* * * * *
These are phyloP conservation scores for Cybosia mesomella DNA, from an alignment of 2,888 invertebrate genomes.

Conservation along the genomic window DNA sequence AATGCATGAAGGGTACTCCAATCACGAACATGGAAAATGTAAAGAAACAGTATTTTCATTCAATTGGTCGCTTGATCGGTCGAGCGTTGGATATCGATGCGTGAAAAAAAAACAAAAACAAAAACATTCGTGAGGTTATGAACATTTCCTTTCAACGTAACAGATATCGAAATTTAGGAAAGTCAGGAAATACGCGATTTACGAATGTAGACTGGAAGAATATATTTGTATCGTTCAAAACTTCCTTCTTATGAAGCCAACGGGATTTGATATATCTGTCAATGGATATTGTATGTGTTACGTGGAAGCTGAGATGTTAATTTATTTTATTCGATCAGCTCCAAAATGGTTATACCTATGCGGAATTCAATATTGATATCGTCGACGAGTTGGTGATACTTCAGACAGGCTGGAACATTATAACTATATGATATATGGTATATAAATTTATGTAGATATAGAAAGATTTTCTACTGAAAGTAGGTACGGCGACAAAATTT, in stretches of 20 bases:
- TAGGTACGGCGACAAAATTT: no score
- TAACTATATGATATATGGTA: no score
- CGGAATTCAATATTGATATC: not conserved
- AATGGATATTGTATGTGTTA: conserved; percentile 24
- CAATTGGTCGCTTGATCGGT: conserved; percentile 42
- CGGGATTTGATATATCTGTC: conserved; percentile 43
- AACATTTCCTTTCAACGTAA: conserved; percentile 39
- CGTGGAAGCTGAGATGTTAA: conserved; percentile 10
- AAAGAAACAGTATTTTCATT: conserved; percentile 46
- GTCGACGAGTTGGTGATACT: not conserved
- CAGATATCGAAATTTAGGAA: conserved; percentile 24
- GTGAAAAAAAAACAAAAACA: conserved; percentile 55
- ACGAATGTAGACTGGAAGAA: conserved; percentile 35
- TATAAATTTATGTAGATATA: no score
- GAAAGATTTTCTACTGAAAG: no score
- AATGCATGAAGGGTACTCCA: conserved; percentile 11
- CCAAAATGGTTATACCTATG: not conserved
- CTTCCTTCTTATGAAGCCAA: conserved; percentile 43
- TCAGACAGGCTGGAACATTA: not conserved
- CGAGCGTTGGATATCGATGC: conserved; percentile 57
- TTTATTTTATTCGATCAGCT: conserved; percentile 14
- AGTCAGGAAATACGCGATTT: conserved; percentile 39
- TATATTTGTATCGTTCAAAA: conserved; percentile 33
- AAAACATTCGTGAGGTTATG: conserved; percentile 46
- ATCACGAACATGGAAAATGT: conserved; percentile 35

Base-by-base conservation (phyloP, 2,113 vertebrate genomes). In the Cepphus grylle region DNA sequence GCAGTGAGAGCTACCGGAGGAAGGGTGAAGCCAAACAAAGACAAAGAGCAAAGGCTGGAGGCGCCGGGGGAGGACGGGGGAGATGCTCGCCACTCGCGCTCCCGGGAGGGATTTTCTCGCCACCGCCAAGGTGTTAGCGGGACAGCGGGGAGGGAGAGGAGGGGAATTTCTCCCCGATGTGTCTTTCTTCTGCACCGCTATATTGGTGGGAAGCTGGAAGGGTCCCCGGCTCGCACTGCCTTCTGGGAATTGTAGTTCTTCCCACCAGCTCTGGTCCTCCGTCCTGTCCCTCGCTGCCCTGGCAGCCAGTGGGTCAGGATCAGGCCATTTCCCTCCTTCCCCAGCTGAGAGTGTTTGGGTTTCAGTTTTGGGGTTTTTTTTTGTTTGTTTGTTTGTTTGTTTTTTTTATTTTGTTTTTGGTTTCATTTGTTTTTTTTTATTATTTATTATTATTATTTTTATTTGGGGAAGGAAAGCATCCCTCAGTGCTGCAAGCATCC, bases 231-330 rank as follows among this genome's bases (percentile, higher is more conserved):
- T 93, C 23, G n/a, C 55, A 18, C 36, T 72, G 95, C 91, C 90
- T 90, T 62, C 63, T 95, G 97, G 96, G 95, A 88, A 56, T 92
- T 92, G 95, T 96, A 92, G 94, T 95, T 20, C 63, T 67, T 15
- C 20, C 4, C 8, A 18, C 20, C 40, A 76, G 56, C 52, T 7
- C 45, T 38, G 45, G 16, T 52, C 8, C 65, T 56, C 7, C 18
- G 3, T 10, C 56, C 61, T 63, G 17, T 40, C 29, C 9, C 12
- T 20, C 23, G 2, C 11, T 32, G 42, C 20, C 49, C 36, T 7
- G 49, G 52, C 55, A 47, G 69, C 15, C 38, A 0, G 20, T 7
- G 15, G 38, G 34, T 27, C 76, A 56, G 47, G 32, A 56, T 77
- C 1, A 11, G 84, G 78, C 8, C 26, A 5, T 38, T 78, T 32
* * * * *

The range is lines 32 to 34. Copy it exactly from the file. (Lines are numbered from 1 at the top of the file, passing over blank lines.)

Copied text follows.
- C 20, C 4, C 8, A 18, C 20, C 40, A 76, G 56, C 52, T 7
- C 45, T 38, G 45, G 16, T 52, C 8, C 65, T 56, C 7, C 18
- G 3, T 10, C 56, C 61, T 63, G 17, T 40, C 29, C 9, C 12